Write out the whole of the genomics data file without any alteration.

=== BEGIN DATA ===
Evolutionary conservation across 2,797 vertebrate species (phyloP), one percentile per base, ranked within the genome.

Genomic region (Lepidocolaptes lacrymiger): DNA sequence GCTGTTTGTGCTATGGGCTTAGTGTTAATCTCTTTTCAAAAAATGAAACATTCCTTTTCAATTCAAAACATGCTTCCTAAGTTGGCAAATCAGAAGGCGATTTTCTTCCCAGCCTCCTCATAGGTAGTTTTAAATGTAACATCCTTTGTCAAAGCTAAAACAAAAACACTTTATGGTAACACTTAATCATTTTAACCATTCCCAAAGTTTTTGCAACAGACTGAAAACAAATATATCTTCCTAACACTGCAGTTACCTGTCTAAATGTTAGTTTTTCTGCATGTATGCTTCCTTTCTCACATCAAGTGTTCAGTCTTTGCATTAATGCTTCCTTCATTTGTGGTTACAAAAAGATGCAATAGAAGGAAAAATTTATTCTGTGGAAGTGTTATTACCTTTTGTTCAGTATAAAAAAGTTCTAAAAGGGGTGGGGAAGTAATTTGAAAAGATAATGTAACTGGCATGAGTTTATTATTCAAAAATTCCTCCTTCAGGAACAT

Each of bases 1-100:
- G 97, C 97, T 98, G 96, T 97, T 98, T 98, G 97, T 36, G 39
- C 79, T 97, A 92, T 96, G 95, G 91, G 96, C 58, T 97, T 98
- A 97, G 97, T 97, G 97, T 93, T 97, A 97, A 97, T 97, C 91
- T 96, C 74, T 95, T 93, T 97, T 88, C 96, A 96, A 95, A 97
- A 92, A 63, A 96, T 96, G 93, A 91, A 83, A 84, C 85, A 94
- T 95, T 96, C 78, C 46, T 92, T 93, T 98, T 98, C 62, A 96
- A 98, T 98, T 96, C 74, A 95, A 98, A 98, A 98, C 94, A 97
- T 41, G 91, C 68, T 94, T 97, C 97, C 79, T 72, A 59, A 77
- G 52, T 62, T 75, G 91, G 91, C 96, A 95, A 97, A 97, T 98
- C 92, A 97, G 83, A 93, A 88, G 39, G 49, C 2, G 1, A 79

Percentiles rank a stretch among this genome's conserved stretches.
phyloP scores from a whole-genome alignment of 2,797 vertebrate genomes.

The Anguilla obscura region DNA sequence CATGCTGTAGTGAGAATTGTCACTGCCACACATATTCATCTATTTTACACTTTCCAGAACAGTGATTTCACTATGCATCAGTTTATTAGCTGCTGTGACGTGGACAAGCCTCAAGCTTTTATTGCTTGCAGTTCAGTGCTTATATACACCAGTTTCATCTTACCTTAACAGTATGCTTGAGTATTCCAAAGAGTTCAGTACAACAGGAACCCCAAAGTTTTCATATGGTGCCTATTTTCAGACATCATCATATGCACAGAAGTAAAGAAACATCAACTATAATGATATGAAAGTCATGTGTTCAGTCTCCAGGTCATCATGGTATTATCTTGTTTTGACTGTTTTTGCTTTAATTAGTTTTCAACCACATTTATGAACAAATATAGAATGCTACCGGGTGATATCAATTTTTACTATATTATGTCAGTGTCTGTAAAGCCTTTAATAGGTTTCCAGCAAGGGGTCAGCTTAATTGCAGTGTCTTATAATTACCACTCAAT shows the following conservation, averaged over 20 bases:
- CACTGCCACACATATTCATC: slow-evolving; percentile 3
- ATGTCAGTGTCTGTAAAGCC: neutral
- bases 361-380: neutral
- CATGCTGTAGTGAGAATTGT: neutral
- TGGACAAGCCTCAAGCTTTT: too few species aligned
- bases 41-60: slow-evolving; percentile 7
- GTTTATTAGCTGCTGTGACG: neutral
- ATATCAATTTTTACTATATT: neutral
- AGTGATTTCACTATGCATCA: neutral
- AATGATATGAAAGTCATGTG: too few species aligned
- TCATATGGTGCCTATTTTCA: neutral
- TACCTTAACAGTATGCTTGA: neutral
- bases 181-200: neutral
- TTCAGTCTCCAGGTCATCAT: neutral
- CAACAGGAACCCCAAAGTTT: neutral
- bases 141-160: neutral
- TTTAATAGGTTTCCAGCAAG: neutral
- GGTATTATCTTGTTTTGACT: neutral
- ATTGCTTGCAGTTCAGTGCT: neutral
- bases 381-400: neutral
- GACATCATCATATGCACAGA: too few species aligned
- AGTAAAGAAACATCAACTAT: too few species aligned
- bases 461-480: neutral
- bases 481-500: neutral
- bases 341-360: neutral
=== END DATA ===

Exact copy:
Evolutionary conservation across 2,797 vertebrate species (phyloP), one percentile per base, ranked within the genome.

Genomic region (Lepidocolaptes lacrymiger): DNA sequence GCTGTTTGTGCTATGGGCTTAGTGTTAATCTCTTTTCAAAAAATGAAACATTCCTTTTCAATTCAAAACATGCTTCCTAAGTTGGCAAATCAGAAGGCGATTTTCTTCCCAGCCTCCTCATAGGTAGTTTTAAATGTAACATCCTTTGTCAAAGCTAAAACAAAAACACTTTATGGTAACACTTAATCATTTTAACCATTCCCAAAGTTTTTGCAACAGACTGAAAACAAATATATCTTCCTAACACTGCAGTTACCTGTCTAAATGTTAGTTTTTCTGCATGTATGCTTCCTTTCTCACATCAAGTGTTCAGTCTTTGCATTAATGCTTCCTTCATTTGTGGTTACAAAAAGATGCAATAGAAGGAAAAATTTATTCTGTGGAAGTGTTATTACCTTTTGTTCAGTATAAAAAAGTTCTAAAAGGGGTGGGGAAGTAATTTGAAAAGATAATGTAACTGGCATGAGTTTATTATTCAAAAATTCCTCCTTCAGGAACAT

Each of bases 1-100:
- G 97, C 97, T 98, G 96, T 97, T 98, T 98, G 97, T 36, G 39
- C 79, T 97, A 92, T 96, G 95, G 91, G 96, C 58, T 97, T 98
- A 97, G 97, T 97, G 97, T 93, T 97, A 97, A 97, T 97, C 91
- T 96, C 74, T 95, T 93, T 97, T 88, C 96, A 96, A 95, A 97
- A 92, A 63, A 96, T 96, G 93, A 91, A 83, A 84, C 85, A 94
- T 95, T 96, C 78, C 46, T 92, T 93, T 98, T 98, C 62, A 96
- A 98, T 98, T 96, C 74, A 95, A 98, A 98, A 98, C 94, A 97
- T 41, G 91, C 68, T 94, T 97, C 97, C 79, T 72, A 59, A 77
- G 52, T 62, T 75, G 91, G 91, C 96, A 95, A 97, A 97, T 98
- C 92, A 97, G 83, A 93, A 88, G 39, G 49, C 2, G 1, A 79

Percentiles rank a stretch among this genome's conserved stretches.
phyloP scores from a whole-genome alignment of 2,797 vertebrate genomes.

The Anguilla obscura region DNA sequence CATGCTGTAGTGAGAATTGTCACTGCCACACATATTCATCTATTTTACACTTTCCAGAACAGTGATTTCACTATGCATCAGTTTATTAGCTGCTGTGACGTGGACAAGCCTCAAGCTTTTATTGCTTGCAGTTCAGTGCTTATATACACCAGTTTCATCTTACCTTAACAGTATGCTTGAGTATTCCAAAGAGTTCAGTACAACAGGAACCCCAAAGTTTTCATATGGTGCCTATTTTCAGACATCATCATATGCACAGAAGTAAAGAAACATCAACTATAATGATATGAAAGTCATGTGTTCAGTCTCCAGGTCATCATGGTATTATCTTGTTTTGACTGTTTTTGCTTTAATTAGTTTTCAACCACATTTATGAACAAATATAGAATGCTACCGGGTGATATCAATTTTTACTATATTATGTCAGTGTCTGTAAAGCCTTTAATAGGTTTCCAGCAAGGGGTCAGCTTAATTGCAGTGTCTTATAATTACCACTCAAT shows the following conservation, averaged over 20 bases:
- CACTGCCACACATATTCATC: slow-evolving; percentile 3
- ATGTCAGTGTCTGTAAAGCC: neutral
- bases 361-380: neutral
- CATGCTGTAGTGAGAATTGT: neutral
- TGGACAAGCCTCAAGCTTTT: too few species aligned
- bases 41-60: slow-evolving; percentile 7
- GTTTATTAGCTGCTGTGACG: neutral
- ATATCAATTTTTACTATATT: neutral
- AGTGATTTCACTATGCATCA: neutral
- AATGATATGAAAGTCATGTG: too few species aligned
- TCATATGGTGCCTATTTTCA: neutral
- TACCTTAACAGTATGCTTGA: neutral
- bases 181-200: neutral
- TTCAGTCTCCAGGTCATCAT: neutral
- CAACAGGAACCCCAAAGTTT: neutral
- bases 141-160: neutral
- TTTAATAGGTTTCCAGCAAG: neutral
- GGTATTATCTTGTTTTGACT: neutral
- ATTGCTTGCAGTTCAGTGCT: neutral
- bases 381-400: neutral
- GACATCATCATATGCACAGA: too few species aligned
- AGTAAAGAAACATCAACTAT: too few species aligned
- bases 461-480: neutral
- bases 481-500: neutral
- bases 341-360: neutral